Observation 64607: Botryobasidiaceae Jülich

Species Lists


April 1, 2011 with a tripod! Algae is visible.
March 17, 2011 – Hand held
March 17, 2011 – Hand held
March 17, 2011 – Hand held
April 1, 2011 with a tripod!

Proposed Names

-64% (3)
Used references: Tomentella sp. (18726)
36% (3)
Recognized by sight: this is not fuzzy or fibrous, it is powdery; very common here in spring
59% (2)
Recognized by sight: Could be algal or fungal
85% (1)
Recognized by sight

Please login to propose your own names and vote on existing names.

Eye3 = Observer’s choice
Eyes3 = Current consensus


Add Comment
I definitely agree with the genus
By: Jason Hollinger (jason)
2011-04-11 17:46:55 PDT (-0700)

I was just wondering about the species. Alan Silverside’s webpage answers several of my questions:

1) most of the anywhere from twelve to forty (!!) known species are tropical and subtropical
2) some only appear pigmented when dry
3) not all are as “lush and fluffy” as T. aurea (but are any others?)

It sure seems T. aurea is the best name for material like this up north. It may get trickier along the Gulf of Mexico and Florida. I’ll bet the amazing population at Point Lobos State Park in central California is T. aurea, as well, based on this information.

Thank you for sharing, Adolf!


If not Trentepohlia?
By: Oluna & Adolf Ceska (aceska@telus.net)
2011-04-11 17:13:28 PDT (-0700)

I cannot think about anything else. Under the microscope you would be able to see the filamentous structure, but the chloroplasts are hidden by orange pigment. See

Trentepohlia species
By: Jason Hollinger (jason)
2011-04-11 13:09:56 PDT (-0700)

O&A — I seem to remember reading somewhere or other years ago that one could not be certain of Trentepohlia species simply based on orange coloration. (Something about a number of species being capable of producing significant quantities of carotene.) But maybe that only applies in practice to tropics? I really hope I was misled or mistaken… It would be tremendously exciting (as far as these things go!) to be able to put a species determination on all these orange Trentepohlia that show up on MO from time to time.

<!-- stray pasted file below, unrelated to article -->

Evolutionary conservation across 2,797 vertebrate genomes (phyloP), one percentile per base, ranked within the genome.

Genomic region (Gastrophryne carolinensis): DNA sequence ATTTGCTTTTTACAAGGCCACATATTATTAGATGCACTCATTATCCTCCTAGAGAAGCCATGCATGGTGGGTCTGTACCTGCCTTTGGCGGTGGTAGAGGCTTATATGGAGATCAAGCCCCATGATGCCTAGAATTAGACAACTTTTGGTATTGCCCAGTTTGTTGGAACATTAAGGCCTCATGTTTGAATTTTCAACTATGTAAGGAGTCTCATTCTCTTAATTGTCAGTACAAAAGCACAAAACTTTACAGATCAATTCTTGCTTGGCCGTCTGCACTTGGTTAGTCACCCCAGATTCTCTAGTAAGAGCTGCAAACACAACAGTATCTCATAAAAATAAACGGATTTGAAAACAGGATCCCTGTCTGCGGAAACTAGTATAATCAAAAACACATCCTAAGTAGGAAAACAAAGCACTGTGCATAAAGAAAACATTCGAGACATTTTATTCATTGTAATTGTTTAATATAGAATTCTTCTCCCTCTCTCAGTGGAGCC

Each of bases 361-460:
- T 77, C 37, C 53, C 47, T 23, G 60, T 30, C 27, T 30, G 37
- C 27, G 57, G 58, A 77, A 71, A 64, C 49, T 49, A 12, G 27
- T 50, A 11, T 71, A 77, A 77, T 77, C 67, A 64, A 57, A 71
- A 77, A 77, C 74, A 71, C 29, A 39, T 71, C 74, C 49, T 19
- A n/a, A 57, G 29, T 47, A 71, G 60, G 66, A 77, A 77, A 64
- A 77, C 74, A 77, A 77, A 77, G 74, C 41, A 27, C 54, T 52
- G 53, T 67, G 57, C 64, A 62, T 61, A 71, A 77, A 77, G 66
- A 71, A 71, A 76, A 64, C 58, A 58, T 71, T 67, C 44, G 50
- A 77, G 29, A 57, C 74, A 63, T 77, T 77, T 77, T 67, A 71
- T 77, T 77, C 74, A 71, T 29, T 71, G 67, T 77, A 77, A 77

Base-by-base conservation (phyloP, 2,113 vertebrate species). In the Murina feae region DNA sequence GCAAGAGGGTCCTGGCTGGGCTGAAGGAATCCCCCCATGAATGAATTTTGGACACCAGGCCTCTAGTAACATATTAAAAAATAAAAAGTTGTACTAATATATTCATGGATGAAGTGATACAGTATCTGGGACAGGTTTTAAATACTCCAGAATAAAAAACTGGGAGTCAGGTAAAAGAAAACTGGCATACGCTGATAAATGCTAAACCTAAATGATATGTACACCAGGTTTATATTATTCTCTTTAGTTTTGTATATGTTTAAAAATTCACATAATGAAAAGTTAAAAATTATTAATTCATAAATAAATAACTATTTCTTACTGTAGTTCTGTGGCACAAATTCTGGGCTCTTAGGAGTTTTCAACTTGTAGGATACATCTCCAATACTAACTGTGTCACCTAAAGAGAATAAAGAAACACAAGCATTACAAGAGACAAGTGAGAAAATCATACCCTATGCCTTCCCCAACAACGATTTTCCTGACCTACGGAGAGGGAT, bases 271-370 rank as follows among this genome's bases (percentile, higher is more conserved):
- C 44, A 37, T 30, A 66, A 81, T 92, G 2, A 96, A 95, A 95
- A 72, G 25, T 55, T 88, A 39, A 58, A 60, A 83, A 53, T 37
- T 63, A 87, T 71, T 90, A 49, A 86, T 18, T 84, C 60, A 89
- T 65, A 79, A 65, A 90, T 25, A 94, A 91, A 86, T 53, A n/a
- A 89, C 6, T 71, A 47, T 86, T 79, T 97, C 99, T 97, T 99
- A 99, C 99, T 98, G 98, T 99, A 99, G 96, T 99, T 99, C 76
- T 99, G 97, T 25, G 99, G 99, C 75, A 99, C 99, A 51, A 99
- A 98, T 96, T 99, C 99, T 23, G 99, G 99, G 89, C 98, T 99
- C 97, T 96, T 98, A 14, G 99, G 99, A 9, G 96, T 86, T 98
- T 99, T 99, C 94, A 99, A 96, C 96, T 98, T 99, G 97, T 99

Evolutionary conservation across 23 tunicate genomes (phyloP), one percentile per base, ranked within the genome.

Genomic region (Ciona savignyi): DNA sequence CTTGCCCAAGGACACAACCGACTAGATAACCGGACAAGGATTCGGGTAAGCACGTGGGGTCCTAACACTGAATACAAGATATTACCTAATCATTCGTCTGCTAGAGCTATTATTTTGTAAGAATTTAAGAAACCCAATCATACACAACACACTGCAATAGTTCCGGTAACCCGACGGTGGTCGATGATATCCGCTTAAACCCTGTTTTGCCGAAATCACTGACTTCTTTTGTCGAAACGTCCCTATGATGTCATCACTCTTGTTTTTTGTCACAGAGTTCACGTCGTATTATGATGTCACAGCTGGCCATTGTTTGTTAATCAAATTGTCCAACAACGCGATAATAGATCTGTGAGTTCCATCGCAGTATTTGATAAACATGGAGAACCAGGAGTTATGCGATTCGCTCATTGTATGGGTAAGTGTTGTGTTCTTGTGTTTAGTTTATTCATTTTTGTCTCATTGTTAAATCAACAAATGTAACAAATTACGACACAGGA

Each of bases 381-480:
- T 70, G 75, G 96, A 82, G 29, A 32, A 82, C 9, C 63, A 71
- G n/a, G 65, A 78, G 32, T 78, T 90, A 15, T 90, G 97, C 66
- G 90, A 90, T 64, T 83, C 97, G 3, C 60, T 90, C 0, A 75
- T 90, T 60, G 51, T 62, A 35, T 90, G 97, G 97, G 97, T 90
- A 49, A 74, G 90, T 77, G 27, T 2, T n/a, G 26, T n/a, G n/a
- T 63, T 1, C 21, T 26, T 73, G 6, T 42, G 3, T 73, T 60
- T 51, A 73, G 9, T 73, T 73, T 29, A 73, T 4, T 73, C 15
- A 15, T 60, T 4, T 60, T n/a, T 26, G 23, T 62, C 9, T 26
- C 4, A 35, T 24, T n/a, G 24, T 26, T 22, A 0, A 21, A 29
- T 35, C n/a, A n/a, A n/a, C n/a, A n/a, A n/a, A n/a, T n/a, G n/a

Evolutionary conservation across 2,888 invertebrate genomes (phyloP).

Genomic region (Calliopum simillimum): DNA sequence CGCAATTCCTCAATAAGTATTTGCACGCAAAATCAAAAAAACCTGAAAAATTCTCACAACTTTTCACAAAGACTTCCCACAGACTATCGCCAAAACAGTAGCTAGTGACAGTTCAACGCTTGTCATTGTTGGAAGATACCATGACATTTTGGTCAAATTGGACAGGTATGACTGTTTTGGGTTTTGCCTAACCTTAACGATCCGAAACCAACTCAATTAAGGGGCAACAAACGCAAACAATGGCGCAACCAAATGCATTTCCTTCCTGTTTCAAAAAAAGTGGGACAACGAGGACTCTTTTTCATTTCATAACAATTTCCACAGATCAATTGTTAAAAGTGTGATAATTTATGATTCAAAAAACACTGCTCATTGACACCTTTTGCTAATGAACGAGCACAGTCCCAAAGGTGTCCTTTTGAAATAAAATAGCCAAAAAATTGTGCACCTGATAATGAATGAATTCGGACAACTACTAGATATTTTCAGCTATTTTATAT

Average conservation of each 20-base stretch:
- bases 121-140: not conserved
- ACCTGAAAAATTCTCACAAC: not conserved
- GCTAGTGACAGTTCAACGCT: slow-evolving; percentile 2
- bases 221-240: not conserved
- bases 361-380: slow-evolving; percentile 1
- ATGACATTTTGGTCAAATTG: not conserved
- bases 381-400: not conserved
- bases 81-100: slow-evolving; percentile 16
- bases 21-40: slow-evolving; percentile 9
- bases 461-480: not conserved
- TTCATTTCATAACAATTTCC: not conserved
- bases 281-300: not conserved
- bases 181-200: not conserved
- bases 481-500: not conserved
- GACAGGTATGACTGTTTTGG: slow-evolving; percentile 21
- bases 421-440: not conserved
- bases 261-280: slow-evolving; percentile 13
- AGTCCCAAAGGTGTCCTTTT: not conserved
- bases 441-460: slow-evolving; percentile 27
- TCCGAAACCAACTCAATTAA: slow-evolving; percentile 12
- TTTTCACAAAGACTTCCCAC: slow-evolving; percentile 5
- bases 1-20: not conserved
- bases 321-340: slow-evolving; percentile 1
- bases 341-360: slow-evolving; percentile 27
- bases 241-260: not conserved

Thanks Oluna & Adolf
By: Martin Livezey (MLivezey)
2011-03-30 15:57:24 PDT (-0700)

Thank you for the comment. It is nice to hear from you. In your presentation, I believe you said, ‘…and some fungi require a microscope for identification!’. Yes. I am beginning to feel that more and more. I will get some spores and see if I can find someone nearby.

What about Trentepohlia aurea?
By: Oluna & Adolf Ceska (aceska@telus.net)
2011-03-30 15:51:29 PDT (-0700)

It looks to us like Trentepohlia aurea (alga). Put it under the microscope! You should see the chloroplasts, if we are right. O&A

You’re right. I am going to have to get a tripod.
By: Martin Livezey (MLivezey)
2011-03-24 06:12:37 PDT (-0700)

I photographed the same thing last night, this time using my backpack. No dice. The closeups are still blurry. Thanks for your comment.

finds like these
By: Danny Newman (myxomop)
2011-03-23 18:46:12 PDT (-0700)

kind of demand the use of a tripod to see up-close what the individual structures look like.

Created: 2011-03-22 19:28:21 PDT (-0700)
Last modified: 2018-08-17 12:27:58 PDT (-0700)
Viewed: 316 times, last viewed: 2018-11-13 20:53:32 PST (-0800)
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